Qatar still gets more revenue from oil

Nov 07, 2001 01:00 AM

Despite all its well-justified optimism about gas for the future, Qatar still gets more revenue from oil. Indeed, it is the cash from oil that has provided the state's downpayment on the infrastructure required to develop the gas.
Qatar's oil output fluctuated in the 1970s and 1980s, but in recent years has risen as Qatar Petroleum squeezed more oil out of the big Dukhan onshore field which it operates, and as foreign operators have increased output and discovered more reserves offshore. This has "showed the benefit of getting the international companies into the country", says Mohammed Moabi of Qatar National Bank.
The biggest production unit in the country is the Dukhan field, discovered in 1939, but only developed after the second world war. The first export of Qatari oil in 1949 came from this field. Four years ago, a southern extension to Dukhan was discovered. Today, its 700 wells are pumping out around 350,000 bpd, compared to about 280,000 bpd in 1997. But the biggest proportional increase has come from offshore fields operated by foreign companies. The most dramatic results have been achieved by Occidental at the Idd al-Shargi field.

According to Qatar Petroleum officials, this field, which produced only 10,000 bpd in the mid-1990s, is now churning out 90,000 bpd, thanks to modern techniques of increased oil recovery and horizontal drilling. And production levels are increasing further. TotalFinaElf produces about 20,000 bpd from the al-Khaleej field it operates, but plans to raise this to 60,000 bpd next year.
The operator of the biggest offshore field is the relatively unknown Maersk of Denmark, which plans to increase capacity from the al-Shaheen field from 120,000 bpd this year to as much 200,000 bpd in the next couple of years. As to future finds, Chevron has been combing onshore Qatar for the past three years for oil. But as Qatar's waters, Durkan apart, have proved more oil-bearing than its soil, more should be expected from two new offshore blocks Qatar has opened for exploration.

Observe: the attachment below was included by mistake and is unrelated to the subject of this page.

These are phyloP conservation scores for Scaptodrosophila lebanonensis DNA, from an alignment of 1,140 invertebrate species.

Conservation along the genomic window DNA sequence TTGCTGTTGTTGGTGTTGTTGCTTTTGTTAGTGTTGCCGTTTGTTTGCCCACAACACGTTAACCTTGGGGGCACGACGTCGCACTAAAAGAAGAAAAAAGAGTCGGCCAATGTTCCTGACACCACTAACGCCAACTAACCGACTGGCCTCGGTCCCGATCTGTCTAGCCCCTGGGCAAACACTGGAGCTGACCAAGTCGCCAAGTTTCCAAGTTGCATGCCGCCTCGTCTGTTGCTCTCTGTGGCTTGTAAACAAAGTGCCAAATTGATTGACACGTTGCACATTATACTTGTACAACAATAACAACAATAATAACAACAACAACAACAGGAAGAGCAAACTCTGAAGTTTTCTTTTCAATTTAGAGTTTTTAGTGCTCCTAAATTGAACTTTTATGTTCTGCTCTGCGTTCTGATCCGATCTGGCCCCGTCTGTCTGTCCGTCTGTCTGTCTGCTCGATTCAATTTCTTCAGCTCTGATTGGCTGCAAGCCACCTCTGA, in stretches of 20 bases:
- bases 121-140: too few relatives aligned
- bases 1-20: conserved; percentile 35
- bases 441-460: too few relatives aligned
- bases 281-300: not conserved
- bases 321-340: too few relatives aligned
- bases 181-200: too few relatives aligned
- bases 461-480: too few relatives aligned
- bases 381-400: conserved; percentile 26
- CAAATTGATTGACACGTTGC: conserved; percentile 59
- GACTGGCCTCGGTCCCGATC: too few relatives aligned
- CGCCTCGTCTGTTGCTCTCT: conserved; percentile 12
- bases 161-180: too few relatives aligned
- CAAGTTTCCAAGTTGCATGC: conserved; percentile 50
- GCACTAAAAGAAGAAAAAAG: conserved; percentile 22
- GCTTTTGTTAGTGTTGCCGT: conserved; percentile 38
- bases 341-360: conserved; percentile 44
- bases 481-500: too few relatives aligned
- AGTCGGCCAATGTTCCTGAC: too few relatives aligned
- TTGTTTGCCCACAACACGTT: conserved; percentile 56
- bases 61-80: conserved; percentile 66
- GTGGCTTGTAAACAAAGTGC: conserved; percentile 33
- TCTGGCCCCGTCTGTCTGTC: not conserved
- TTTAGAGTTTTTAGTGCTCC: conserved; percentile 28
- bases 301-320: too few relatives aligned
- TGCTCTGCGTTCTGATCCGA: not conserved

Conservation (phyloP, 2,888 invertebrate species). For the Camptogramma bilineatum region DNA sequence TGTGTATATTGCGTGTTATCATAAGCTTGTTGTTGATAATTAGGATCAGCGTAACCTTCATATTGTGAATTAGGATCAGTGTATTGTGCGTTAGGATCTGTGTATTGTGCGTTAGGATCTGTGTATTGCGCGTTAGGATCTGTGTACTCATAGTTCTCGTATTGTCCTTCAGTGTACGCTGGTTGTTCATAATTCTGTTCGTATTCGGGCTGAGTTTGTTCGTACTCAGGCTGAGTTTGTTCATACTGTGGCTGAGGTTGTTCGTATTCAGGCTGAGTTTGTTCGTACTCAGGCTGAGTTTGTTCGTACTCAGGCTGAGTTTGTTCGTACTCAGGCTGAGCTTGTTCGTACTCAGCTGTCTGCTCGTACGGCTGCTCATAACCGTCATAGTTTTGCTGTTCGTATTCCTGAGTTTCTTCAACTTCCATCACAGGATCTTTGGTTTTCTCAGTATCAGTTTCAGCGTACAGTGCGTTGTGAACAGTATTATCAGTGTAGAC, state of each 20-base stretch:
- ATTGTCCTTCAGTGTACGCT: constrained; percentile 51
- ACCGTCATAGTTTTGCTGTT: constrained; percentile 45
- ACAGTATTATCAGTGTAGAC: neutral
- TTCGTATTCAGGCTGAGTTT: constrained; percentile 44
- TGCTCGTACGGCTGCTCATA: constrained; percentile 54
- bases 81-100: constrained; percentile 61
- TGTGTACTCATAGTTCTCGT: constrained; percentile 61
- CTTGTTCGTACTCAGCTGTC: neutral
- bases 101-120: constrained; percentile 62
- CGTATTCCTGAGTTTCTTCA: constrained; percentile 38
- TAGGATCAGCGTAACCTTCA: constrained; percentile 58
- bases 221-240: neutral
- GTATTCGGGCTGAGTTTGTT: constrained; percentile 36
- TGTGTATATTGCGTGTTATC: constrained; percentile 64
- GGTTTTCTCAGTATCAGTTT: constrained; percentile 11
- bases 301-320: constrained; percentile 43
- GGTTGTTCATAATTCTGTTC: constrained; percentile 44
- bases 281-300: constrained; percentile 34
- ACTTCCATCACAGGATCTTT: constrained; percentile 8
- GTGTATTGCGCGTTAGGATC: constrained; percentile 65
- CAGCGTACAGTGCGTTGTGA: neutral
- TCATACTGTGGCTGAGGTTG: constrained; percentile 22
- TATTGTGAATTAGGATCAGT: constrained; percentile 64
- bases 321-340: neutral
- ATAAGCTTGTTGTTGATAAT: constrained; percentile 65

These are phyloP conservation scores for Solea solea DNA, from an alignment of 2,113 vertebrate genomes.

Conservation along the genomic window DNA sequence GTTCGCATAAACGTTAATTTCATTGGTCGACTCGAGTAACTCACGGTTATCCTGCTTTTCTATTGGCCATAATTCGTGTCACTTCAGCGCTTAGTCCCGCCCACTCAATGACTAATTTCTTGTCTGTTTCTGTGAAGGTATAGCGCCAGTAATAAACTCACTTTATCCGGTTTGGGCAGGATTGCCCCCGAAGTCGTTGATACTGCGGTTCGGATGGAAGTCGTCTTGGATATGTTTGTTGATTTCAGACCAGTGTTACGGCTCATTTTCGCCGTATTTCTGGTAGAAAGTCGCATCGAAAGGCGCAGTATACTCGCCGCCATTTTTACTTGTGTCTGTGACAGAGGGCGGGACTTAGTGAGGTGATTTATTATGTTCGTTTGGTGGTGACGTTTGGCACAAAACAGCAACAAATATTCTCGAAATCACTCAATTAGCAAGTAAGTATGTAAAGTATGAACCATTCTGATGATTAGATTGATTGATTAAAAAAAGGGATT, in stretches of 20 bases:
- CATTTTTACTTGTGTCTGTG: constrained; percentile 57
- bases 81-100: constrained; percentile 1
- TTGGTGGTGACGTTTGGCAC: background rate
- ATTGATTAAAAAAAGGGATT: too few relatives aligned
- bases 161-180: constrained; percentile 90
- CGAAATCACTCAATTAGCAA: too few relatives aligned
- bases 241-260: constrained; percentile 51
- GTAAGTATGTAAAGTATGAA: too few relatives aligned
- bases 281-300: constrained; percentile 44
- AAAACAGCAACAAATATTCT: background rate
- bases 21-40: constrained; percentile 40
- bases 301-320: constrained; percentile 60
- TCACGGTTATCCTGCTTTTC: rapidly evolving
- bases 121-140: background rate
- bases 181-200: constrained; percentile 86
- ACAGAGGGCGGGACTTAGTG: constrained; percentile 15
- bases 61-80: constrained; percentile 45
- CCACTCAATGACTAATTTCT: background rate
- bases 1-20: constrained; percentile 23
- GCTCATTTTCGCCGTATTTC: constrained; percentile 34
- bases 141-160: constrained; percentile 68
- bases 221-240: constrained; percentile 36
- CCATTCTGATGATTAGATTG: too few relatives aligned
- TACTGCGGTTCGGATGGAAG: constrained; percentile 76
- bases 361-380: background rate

This opening comes as a result of the International Court of Justice settlement of Qatar's territorial dispute with Bahrain. Judges in The Hague confirmed that the disputed Hawar islands belonged to Bahrain, but also clarified Qatar's right to nearby waters where exploration is now to be licensed for the first time.

Like almost every OPEC member at present, Qatar is producing somewhat over its OPEC oil production quota, given the difficulty of adapting to this year's three successive quota cuts and the fourth one that is now in prospect. Mr al-Attiyah says production in October averaged about 620,000 bpd, while in fact Qatar's quota formally went down to 601,000 bpd in September. However, Qatar's oil production capacity is actually around 850,000 bpd, and on the rise, chiefly due to the expansion plans for foreign operators in Qatar.
Qatar had set itself the aim of hitting the 1 mm bpd mark in 2002. Mr al-Attiyah does not deny the 1 mm bpd target, but in the current sensitivities aboutOPEC over-production will only say the target will be achieved "in a few years' time". His caution is understandable. Bigger OPEC members have tended to overlook output excesses from Qatar, the cartel's smallest producer, partly because they themselves are much more significant quota violators.

But these are tense times for all OPEC members. None of them want to lose further market share to non-OPEC producers by taking more of their oil off the world market. That is why they all, including Mr al-Attiyah, are making a strong pitch this time for non-OPEC states to join them in output cuts.
The Qatar minister says his message to non-OPEC producers is: "You should not wait until the price collapses, and then come to talk and cry. Remember how long it took, nearly two years, before the price was re-established in spring 1999. It is better to act early." He adds a warning: "The non-OPEC should not force OPEC into a market share war, because most OPEC states are low cost producers." Producers outside the cartel might take OPEC more seriously if its members took their own quotas more seriously.
Discipline in OPEC has always suffered when the oil price is reasonably high, as it was for most of this year, because the temptation to pump oil in excess of quotas is correspondingly high. The slide in the oil price since September 11 may focus OPEC members' minds on discipline again, and even Qatar may feel forced to restrain itself.

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